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Infamous rocky hazards: Bell Rock and Isle of May

On passage south from Aberdeen, Scotland, there’s two infamous rocky hazards off the Firths of Tay and Forth. Before the days of modern seamarks and navigation aids, the notorious Bell Rock and Isle of May claimed numerous lives as ships foundered on the treacherous rocks. In this extract, Claudia Myatt reflects on her passage south in ‘Witch’, during the OGA50 Round Britain Challenge, 2013.

Bell Rock
At sunset on Monday, 1 July, ‘Witch’ was heading south across the wide mouth of the Firth of Forth, on passage from Peterhead to Eyemouth. Sunset is late in these waters; by about 9.30 the sun was dropping behind the silhouette of Bell Rock lighthouse, close on our starboard beam. The sea was liquid gold to the west, steely grey to the east and the wind a light and fickle southwesterly, so we were motorsailing to keep the miles covered. The plan was to make it to Eyemouth in time to dry out on the slipway and repair the damage to the propeller after our argument with a pot line. Bell Rock is one of the most famous of the Stevenson lighthouses; an extraordinary feat of engineering on a jagged half tide rock that lies eleven miles south of Arbroath. Formerly called the Inchape Rock, it was the subject of a ballad:

‘The waves rush in on every side;
But the ship sinks fast beneathe the tide
For even in his dying fear
The dreadful sound could the Rover hear
A sound as if with the Inchcape Bell
The devil below was ringing his knell.’

Robert Southey, 1815

The position of the rock, in the fairway of vessels crossing the Firths of Tay and Forth was having a devastating effect on shipping and the economy of the area. At the beginning of the 19th century, the rock was taking an average of six ships every winter, but its notoriety had been growing for centuries. In the 14th century a concerned local Abbot managed to place a bell on the rock to help warn sailors of its peril, but not everyone was pleased. A Dutch pirate, who relied on wrecks for his income, managed to vandalise the bell, but a year later he was himself wrecked – on the Inchcape Rock! The story of Stevenson’s ingenuity and tenacity in building a lighthouse on this jagged wildernessin 1811 is well documented, along with all the other lights built by this family of engineers. The only black sheep of the Stevenson dynasty was, of course, Robert Louis, who managed to wriggle out of the family business and acquire his own far more reaching fame. But he understood the importance of their work: “Whenever I smell salt water, I know that I am not far from one of the works of my ancestors”.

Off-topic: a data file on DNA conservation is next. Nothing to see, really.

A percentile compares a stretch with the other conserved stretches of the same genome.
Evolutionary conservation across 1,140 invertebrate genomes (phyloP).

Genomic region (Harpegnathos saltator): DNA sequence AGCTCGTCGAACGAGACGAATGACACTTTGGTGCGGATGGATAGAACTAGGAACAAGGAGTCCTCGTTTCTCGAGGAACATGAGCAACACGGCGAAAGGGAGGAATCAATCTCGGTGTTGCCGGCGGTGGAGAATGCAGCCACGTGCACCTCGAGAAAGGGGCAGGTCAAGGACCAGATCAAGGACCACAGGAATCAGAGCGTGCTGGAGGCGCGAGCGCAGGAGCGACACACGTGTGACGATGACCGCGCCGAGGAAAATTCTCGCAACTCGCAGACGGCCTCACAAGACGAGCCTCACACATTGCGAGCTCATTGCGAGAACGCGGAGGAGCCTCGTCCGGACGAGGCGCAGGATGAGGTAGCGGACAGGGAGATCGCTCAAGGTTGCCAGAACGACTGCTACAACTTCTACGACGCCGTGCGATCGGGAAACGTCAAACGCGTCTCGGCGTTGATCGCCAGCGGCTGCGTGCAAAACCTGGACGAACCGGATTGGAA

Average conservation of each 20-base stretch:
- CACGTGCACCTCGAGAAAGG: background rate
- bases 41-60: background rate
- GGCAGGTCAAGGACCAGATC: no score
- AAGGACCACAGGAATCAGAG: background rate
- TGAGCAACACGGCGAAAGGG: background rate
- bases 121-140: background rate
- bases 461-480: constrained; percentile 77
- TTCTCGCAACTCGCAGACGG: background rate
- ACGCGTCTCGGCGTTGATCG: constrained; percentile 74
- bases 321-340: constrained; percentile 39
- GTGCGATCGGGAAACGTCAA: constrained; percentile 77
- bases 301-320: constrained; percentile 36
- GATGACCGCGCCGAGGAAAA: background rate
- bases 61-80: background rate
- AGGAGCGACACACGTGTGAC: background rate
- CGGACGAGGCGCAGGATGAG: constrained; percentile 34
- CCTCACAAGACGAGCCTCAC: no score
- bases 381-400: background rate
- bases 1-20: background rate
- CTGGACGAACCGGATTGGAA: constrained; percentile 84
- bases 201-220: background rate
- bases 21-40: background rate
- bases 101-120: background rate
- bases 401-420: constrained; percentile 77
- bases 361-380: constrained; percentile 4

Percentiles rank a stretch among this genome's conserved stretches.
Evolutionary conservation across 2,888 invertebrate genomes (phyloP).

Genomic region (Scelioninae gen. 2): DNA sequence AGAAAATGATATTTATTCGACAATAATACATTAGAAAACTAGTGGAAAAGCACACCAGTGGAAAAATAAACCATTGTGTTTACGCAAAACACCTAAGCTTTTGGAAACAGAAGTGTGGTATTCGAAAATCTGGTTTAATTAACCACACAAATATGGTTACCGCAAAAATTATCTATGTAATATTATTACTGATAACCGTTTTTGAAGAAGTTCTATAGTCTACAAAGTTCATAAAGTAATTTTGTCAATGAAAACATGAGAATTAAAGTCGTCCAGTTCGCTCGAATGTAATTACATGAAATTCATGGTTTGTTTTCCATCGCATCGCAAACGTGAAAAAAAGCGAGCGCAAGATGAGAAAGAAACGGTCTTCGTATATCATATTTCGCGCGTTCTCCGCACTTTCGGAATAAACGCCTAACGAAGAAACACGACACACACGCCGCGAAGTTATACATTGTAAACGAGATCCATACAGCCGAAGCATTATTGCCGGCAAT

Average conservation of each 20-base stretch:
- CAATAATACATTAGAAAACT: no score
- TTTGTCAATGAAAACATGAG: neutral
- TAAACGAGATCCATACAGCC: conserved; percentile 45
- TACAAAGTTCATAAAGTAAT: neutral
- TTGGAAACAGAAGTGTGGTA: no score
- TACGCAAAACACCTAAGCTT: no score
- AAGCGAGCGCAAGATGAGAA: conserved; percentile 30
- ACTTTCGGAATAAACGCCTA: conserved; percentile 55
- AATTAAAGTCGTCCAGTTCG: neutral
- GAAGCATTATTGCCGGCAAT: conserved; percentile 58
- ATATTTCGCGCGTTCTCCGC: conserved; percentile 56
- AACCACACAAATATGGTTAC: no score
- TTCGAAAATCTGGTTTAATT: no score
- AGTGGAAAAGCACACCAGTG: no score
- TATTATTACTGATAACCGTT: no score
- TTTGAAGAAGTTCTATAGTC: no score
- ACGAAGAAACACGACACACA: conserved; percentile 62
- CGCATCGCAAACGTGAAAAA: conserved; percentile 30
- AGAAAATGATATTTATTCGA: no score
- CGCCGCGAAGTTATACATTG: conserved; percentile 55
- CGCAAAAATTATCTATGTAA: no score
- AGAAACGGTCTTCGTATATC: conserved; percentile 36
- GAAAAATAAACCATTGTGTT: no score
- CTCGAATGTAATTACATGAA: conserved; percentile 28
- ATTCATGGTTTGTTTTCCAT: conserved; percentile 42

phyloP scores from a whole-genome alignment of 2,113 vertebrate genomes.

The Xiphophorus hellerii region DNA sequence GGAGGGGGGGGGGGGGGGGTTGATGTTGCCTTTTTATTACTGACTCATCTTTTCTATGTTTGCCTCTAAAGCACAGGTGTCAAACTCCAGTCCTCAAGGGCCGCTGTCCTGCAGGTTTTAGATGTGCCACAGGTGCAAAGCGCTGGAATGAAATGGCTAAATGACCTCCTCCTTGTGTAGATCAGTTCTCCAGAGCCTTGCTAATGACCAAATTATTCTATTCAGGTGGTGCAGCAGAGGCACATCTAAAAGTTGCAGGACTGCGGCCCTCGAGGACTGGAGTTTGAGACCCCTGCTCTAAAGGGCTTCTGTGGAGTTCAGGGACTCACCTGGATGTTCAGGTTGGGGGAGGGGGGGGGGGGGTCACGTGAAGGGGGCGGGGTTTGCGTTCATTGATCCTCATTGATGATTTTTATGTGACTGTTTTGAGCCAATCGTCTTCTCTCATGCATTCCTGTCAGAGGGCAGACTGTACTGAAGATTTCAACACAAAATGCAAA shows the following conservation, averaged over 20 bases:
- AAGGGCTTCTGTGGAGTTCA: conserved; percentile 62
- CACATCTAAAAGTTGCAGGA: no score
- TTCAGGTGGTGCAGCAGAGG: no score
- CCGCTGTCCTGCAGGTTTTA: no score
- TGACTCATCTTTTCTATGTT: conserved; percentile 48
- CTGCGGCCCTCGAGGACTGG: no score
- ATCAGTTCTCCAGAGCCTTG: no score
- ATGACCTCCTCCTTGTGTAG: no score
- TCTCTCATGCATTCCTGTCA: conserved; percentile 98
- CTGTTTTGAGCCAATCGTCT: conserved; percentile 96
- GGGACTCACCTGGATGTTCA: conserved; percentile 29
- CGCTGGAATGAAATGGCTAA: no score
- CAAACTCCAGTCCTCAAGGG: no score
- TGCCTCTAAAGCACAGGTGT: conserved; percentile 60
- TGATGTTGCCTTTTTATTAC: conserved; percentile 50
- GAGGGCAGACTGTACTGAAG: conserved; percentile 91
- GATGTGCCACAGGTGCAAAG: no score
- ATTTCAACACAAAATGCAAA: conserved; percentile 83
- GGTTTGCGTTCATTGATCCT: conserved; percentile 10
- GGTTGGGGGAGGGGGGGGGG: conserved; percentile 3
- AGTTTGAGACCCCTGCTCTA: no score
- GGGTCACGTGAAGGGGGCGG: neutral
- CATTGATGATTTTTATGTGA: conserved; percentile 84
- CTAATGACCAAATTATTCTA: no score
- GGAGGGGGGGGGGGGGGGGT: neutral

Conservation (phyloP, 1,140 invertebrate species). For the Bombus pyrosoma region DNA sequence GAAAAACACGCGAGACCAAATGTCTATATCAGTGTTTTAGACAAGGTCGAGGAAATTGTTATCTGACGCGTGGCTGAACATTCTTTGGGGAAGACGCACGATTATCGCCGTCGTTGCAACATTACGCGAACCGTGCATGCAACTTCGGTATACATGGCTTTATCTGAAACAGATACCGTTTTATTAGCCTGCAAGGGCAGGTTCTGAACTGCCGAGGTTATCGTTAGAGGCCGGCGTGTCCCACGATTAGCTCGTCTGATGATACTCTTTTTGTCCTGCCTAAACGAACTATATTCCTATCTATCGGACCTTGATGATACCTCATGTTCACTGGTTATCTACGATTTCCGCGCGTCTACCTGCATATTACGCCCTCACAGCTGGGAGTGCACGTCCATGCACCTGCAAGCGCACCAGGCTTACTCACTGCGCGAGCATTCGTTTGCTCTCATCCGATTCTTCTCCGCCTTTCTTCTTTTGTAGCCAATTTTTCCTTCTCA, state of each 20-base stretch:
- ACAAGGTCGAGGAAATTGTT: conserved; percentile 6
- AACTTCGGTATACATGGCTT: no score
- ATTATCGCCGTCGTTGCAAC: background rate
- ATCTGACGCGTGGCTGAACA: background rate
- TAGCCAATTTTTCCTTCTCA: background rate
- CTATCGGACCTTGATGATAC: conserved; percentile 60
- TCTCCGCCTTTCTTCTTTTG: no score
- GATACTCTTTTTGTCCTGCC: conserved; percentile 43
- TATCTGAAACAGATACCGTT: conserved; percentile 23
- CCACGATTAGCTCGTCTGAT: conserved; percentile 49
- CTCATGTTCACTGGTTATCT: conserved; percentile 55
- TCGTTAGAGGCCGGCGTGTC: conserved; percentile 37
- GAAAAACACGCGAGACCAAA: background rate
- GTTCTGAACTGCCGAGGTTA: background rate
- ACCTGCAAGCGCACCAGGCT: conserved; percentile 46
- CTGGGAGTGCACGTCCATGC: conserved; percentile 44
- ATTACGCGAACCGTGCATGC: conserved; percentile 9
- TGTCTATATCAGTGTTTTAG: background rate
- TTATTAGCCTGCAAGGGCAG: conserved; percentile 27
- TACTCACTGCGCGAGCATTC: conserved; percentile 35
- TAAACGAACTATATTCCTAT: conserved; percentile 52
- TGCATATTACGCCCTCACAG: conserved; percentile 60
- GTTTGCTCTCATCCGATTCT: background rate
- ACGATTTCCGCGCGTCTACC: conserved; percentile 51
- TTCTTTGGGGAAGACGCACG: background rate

‘Morgaine’ sails past the Isle of May, 2013 Photo: Kees Brooshooft

For more information on the Scottish lighthouses I recommend Bella Bathurst’s book ‘The Lighthouse Stevensons’. I’ve been reading this as we sail and appreciate the landmarks all the more for knowing a bit about their history.

Isle of May
Further south, in the mouth of the Firth of Forth, there’s Scotland’s first lighthouse, originally built in 1636, and known as ‘The Beacon’, to warn mariners of the treacherous rocks at the mouth of the Firth of Forth. In 1816, Stevenson turned his attention to the Isle of May and built Main Light. Fully automated in 1989, the lighthouse-keepers’ cottages are now home to researchers and staff of Scotland’s National Nature Reserve, while huge colonies of seabirds nest on the rocks in summer with grey seals breeding in autumn.

Isle of May
Stevenson lighthouses